There is (was) the possibility to use the HTML tag bgproperties="fixed", but that is IE proprietary, and dependent upon the 'background' attribute (deprecated in HTML4).

With CSS, you can declare the background like:

    font-family : "Trebuchet MS", Verdana, Arial, Helvetica, sans-serif;
    background-image: url(images/yourimage.gif);
    background-repeat: no-repeat; /*no-tiling background*/
    background-position: center;
    background-attachment: fixed;
    background-color: #hexcolor;
    color : #hexcolor;
    margin: 10px;

... and that shows a background-image in the center of the <BODY> element, non-scrolling and non-repeating - in IE or NN6. NN 4.xx gets the non-repeat-part right, but stuffs the picture in the upper left corner and scrolls happily everafter...
Here is the Example page that shows you the 'non-scrolling' BODY.

 Back to the Top 


Justified Text?

You redefine the <p> tag like:

p {text-align: justify;}

and that renders all <p>s with justified text.

Another possibility is to define a class, like:

.just {text-align: justify;}

and then you style the paragraphs in question like:

<td class="just">text </td>

Note that NN 4.xx has problems with the inheritance of styles; that some NN4.xx browsers have a funny way to interpret "justify"; and that you have to have at least one blank space between the last character and the </p> tag, because otherwise NN 4.xx likes to justify even a three word half-sentence... also, some browsers do a pretty ugly job of rendering justified text, adding spaces between words, instead of spaces between letters, as with word-processing programs.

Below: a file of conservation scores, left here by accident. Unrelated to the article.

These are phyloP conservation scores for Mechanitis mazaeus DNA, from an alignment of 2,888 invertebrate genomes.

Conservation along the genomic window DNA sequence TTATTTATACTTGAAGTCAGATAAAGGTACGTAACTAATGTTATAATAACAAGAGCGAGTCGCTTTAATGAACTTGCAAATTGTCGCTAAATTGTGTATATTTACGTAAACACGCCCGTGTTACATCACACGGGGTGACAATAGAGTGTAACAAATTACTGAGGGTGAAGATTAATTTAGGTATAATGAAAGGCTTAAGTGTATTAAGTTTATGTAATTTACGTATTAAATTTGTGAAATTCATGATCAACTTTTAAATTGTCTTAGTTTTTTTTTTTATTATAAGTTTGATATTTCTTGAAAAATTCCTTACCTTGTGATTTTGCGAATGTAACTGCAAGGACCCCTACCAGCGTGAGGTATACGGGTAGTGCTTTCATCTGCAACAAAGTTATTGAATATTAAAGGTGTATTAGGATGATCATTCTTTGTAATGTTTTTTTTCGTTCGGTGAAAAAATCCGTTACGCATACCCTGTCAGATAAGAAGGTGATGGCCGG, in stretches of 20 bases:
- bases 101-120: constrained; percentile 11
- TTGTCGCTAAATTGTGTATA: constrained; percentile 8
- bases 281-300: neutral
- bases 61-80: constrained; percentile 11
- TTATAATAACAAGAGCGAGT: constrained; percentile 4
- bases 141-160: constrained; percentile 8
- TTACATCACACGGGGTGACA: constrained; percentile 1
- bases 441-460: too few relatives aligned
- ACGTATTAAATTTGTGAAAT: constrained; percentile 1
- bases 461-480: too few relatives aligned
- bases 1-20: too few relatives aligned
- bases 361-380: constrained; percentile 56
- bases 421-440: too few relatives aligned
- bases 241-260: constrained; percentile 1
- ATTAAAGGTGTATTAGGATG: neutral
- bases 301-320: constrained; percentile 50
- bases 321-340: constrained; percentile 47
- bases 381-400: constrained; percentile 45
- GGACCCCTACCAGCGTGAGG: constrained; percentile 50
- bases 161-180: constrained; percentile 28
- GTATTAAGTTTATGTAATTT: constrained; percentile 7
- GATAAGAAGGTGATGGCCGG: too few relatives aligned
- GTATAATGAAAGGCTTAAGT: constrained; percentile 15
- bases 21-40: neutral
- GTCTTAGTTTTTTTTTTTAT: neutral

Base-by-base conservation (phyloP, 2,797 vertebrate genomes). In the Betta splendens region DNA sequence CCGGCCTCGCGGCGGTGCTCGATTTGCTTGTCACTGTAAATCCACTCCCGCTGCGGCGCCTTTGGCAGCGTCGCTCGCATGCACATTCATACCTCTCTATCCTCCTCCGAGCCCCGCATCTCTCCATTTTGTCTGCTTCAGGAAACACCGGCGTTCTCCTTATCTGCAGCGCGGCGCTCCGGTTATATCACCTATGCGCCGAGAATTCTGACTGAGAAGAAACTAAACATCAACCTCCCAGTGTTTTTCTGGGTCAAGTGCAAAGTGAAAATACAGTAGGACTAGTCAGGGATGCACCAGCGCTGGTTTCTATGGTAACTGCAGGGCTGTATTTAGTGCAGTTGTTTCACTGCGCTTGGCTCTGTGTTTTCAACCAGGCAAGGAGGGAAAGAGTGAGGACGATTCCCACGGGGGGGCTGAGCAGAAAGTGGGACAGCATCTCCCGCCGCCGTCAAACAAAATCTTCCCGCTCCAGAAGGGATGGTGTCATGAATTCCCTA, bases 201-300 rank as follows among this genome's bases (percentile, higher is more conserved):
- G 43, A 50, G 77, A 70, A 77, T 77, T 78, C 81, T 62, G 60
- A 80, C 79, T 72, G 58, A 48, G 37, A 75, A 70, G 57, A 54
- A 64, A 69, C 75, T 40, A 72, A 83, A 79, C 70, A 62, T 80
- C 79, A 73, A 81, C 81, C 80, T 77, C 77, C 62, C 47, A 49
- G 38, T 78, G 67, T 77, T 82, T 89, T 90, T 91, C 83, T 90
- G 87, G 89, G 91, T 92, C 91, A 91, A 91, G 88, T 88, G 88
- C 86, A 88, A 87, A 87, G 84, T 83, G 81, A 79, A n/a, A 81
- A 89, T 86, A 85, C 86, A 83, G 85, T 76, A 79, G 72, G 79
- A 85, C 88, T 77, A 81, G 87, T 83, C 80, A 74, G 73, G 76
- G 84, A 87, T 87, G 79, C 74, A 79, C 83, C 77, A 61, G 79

This shows the Example page with the justified text.

 Back to the Top 


How To Style Table Cells?

Margin, Border and Padding are difficult to apply to inline elements. Officially, the <TD> tag is a block level element because it can contain other block level elements (see Basics - Elements).

If you need to set special margins, borders, or padding inside a table cell, then use this markup:

<td><div class="table-cell"> yourtext </div></td>

to apply the CSS rules to the div inside the cell.


How To Style Forms?

Forms and form elements like SELECT, INPUT etc. can be styled with CSS - partially.

Checkboxes and Radiobuttons do not yet accept styles, and Netscape 4.xx has certain issues, but here is a tutorial that explains the application of CSS Styles on Form Elements.

 Back to the Top 


Colored Horizontal Rule?

You can apply styles to Horizontal Rules <HR> in IE without problems, but NN4.xx can only render the silvery HR. But there is a way around it:

.rule {border-top-width: 1px;
       border-top-style: solid;
       border-color: #FF0000; 
       margin: 0px 2%;}

that, applied to a div, should give you a red HR in NN4.xx and IE, with a 2% gap on the left and right side.

CSSharky Logo

On this page is an Example of a coloured 'Horizontal Rule'.


Thanks to Matt Del Vecchio here is an improved format for the Horizontal Rule:

hr { height:0px; 
        border-top:1px solid #ff1493; }

....this works in both IE and Netscape. It tells the browser to not render the hr rule itself, and then sets a 1px border, which looks just how most folks want to render the hr rule. It uses the <hr> element and that is better than writing your own class as all devices will know what to do with an <hr> tag.

Clever! Thank you, Matt!

More questions? Is your 'pet' question missing? Ideas? Please mail me at .

Home   • CSS FAQs   • Basics   • NN4 Issues   • CSS-P   • Links   • Books  
Content, Design and Programming © 2001 by MaKo from Orion HiTek, Inc.. All rights reserved worldwide.